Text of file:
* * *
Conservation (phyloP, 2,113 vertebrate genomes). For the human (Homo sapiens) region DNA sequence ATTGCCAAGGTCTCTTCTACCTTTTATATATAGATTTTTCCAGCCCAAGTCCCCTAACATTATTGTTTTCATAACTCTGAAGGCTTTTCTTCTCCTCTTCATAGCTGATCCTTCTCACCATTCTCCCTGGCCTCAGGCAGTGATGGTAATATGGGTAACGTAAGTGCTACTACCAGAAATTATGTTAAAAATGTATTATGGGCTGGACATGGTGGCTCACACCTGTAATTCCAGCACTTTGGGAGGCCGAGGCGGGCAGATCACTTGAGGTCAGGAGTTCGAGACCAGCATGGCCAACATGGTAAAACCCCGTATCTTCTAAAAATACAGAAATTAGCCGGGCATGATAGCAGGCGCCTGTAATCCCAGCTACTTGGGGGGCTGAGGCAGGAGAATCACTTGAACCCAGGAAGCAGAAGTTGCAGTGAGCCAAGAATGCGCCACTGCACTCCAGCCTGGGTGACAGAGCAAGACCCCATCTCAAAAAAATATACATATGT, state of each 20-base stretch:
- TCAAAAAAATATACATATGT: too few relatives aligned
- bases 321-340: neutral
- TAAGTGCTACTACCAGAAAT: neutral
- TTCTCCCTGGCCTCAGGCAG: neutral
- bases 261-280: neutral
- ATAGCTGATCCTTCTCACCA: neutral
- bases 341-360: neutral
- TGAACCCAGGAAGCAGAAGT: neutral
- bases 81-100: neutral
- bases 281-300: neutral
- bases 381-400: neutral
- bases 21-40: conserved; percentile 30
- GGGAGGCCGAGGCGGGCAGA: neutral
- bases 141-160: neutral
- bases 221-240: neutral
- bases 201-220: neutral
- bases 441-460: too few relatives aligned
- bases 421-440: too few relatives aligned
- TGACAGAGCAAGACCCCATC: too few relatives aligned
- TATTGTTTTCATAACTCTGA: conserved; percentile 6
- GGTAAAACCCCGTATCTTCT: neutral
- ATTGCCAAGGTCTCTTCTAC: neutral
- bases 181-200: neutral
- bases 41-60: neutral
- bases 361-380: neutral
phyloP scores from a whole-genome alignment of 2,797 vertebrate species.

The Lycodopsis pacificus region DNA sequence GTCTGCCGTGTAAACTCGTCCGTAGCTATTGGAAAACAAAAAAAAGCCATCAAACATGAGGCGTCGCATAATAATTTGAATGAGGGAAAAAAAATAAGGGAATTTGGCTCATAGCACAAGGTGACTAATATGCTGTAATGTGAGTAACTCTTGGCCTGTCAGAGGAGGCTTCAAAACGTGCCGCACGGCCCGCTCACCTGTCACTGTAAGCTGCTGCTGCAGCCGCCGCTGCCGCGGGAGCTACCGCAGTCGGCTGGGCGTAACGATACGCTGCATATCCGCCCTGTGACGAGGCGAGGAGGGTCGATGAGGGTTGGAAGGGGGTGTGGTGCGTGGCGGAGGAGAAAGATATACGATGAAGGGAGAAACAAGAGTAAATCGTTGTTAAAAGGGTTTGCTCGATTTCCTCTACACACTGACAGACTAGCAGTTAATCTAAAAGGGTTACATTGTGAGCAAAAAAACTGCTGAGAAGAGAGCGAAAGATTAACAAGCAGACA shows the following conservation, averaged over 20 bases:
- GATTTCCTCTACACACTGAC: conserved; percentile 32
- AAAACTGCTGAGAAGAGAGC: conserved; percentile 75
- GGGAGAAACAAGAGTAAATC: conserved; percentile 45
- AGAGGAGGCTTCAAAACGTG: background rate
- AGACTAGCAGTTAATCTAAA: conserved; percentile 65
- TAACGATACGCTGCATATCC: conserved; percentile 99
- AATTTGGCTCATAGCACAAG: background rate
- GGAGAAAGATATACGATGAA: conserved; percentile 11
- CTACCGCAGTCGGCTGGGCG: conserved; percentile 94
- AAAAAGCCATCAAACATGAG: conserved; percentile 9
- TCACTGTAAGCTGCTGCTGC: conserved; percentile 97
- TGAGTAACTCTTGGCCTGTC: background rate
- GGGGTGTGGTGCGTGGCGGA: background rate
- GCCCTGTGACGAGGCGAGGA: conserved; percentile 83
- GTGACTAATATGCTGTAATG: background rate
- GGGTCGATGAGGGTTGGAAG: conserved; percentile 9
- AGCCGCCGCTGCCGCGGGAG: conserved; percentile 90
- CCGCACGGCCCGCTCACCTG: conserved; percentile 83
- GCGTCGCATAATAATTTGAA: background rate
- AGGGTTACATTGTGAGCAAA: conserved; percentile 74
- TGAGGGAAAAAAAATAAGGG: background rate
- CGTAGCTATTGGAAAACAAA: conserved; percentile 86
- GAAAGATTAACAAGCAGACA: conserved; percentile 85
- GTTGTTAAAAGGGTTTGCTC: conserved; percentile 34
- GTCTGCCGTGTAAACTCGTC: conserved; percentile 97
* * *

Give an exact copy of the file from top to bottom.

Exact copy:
Conservation (phyloP, 2,113 vertebrate genomes). For the human (Homo sapiens) region DNA sequence ATTGCCAAGGTCTCTTCTACCTTTTATATATAGATTTTTCCAGCCCAAGTCCCCTAACATTATTGTTTTCATAACTCTGAAGGCTTTTCTTCTCCTCTTCATAGCTGATCCTTCTCACCATTCTCCCTGGCCTCAGGCAGTGATGGTAATATGGGTAACGTAAGTGCTACTACCAGAAATTATGTTAAAAATGTATTATGGGCTGGACATGGTGGCTCACACCTGTAATTCCAGCACTTTGGGAGGCCGAGGCGGGCAGATCACTTGAGGTCAGGAGTTCGAGACCAGCATGGCCAACATGGTAAAACCCCGTATCTTCTAAAAATACAGAAATTAGCCGGGCATGATAGCAGGCGCCTGTAATCCCAGCTACTTGGGGGGCTGAGGCAGGAGAATCACTTGAACCCAGGAAGCAGAAGTTGCAGTGAGCCAAGAATGCGCCACTGCACTCCAGCCTGGGTGACAGAGCAAGACCCCATCTCAAAAAAATATACATATGT, state of each 20-base stretch:
- TCAAAAAAATATACATATGT: too few relatives aligned
- bases 321-340: neutral
- TAAGTGCTACTACCAGAAAT: neutral
- TTCTCCCTGGCCTCAGGCAG: neutral
- bases 261-280: neutral
- ATAGCTGATCCTTCTCACCA: neutral
- bases 341-360: neutral
- TGAACCCAGGAAGCAGAAGT: neutral
- bases 81-100: neutral
- bases 281-300: neutral
- bases 381-400: neutral
- bases 21-40: conserved; percentile 30
- GGGAGGCCGAGGCGGGCAGA: neutral
- bases 141-160: neutral
- bases 221-240: neutral
- bases 201-220: neutral
- bases 441-460: too few relatives aligned
- bases 421-440: too few relatives aligned
- TGACAGAGCAAGACCCCATC: too few relatives aligned
- TATTGTTTTCATAACTCTGA: conserved; percentile 6
- GGTAAAACCCCGTATCTTCT: neutral
- ATTGCCAAGGTCTCTTCTAC: neutral
- bases 181-200: neutral
- bases 41-60: neutral
- bases 361-380: neutral
phyloP scores from a whole-genome alignment of 2,797 vertebrate species.

The Lycodopsis pacificus region DNA sequence GTCTGCCGTGTAAACTCGTCCGTAGCTATTGGAAAACAAAAAAAAGCCATCAAACATGAGGCGTCGCATAATAATTTGAATGAGGGAAAAAAAATAAGGGAATTTGGCTCATAGCACAAGGTGACTAATATGCTGTAATGTGAGTAACTCTTGGCCTGTCAGAGGAGGCTTCAAAACGTGCCGCACGGCCCGCTCACCTGTCACTGTAAGCTGCTGCTGCAGCCGCCGCTGCCGCGGGAGCTACCGCAGTCGGCTGGGCGTAACGATACGCTGCATATCCGCCCTGTGACGAGGCGAGGAGGGTCGATGAGGGTTGGAAGGGGGTGTGGTGCGTGGCGGAGGAGAAAGATATACGATGAAGGGAGAAACAAGAGTAAATCGTTGTTAAAAGGGTTTGCTCGATTTCCTCTACACACTGACAGACTAGCAGTTAATCTAAAAGGGTTACATTGTGAGCAAAAAAACTGCTGAGAAGAGAGCGAAAGATTAACAAGCAGACA shows the following conservation, averaged over 20 bases:
- GATTTCCTCTACACACTGAC: conserved; percentile 32
- AAAACTGCTGAGAAGAGAGC: conserved; percentile 75
- GGGAGAAACAAGAGTAAATC: conserved; percentile 45
- AGAGGAGGCTTCAAAACGTG: background rate
- AGACTAGCAGTTAATCTAAA: conserved; percentile 65
- TAACGATACGCTGCATATCC: conserved; percentile 99
- AATTTGGCTCATAGCACAAG: background rate
- GGAGAAAGATATACGATGAA: conserved; percentile 11
- CTACCGCAGTCGGCTGGGCG: conserved; percentile 94
- AAAAAGCCATCAAACATGAG: conserved; percentile 9
- TCACTGTAAGCTGCTGCTGC: conserved; percentile 97
- TGAGTAACTCTTGGCCTGTC: background rate
- GGGGTGTGGTGCGTGGCGGA: background rate
- GCCCTGTGACGAGGCGAGGA: conserved; percentile 83
- GTGACTAATATGCTGTAATG: background rate
- GGGTCGATGAGGGTTGGAAG: conserved; percentile 9
- AGCCGCCGCTGCCGCGGGAG: conserved; percentile 90
- CCGCACGGCCCGCTCACCTG: conserved; percentile 83
- GCGTCGCATAATAATTTGAA: background rate
- AGGGTTACATTGTGAGCAAA: conserved; percentile 74
- TGAGGGAAAAAAAATAAGGG: background rate
- CGTAGCTATTGGAAAACAAA: conserved; percentile 86
- GAAAGATTAACAAGCAGACA: conserved; percentile 85
- GTTGTTAAAAGGGTTTGCTC: conserved; percentile 34
- GTCTGCCGTGTAAACTCGTC: conserved; percentile 97